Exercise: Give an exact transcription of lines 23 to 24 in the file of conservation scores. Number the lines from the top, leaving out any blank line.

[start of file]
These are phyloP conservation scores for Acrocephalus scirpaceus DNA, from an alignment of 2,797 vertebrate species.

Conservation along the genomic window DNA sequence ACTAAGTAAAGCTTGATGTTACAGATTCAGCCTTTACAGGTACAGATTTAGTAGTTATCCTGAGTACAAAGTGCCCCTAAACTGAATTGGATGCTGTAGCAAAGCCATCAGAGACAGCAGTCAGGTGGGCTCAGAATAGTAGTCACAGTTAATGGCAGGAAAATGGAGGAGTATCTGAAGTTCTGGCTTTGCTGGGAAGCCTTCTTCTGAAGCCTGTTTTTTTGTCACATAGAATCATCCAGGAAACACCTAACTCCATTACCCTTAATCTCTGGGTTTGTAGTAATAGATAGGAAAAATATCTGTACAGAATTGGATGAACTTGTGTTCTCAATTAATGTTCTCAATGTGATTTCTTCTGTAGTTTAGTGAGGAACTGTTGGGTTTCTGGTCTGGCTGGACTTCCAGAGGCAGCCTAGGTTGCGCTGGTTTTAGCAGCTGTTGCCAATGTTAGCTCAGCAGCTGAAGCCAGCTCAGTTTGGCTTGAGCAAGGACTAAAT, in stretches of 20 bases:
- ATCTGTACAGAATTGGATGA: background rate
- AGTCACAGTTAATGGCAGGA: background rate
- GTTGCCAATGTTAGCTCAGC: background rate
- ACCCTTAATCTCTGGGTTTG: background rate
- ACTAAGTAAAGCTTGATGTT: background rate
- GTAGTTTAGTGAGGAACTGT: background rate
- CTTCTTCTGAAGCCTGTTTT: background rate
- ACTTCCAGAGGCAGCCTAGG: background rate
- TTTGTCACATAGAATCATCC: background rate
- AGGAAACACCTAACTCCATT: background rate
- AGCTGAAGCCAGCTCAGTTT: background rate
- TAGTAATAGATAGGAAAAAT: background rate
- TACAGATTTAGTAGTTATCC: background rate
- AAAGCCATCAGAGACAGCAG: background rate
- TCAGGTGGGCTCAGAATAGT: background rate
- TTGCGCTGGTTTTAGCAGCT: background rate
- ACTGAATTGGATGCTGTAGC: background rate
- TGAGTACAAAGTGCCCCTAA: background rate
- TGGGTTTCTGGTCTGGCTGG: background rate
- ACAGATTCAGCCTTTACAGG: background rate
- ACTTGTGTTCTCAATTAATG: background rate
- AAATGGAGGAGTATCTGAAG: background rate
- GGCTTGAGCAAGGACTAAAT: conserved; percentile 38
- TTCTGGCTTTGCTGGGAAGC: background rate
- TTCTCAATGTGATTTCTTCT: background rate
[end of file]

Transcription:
- ACTTGTGTTCTCAATTAATG: background rate
- AAATGGAGGAGTATCTGAAG: background rate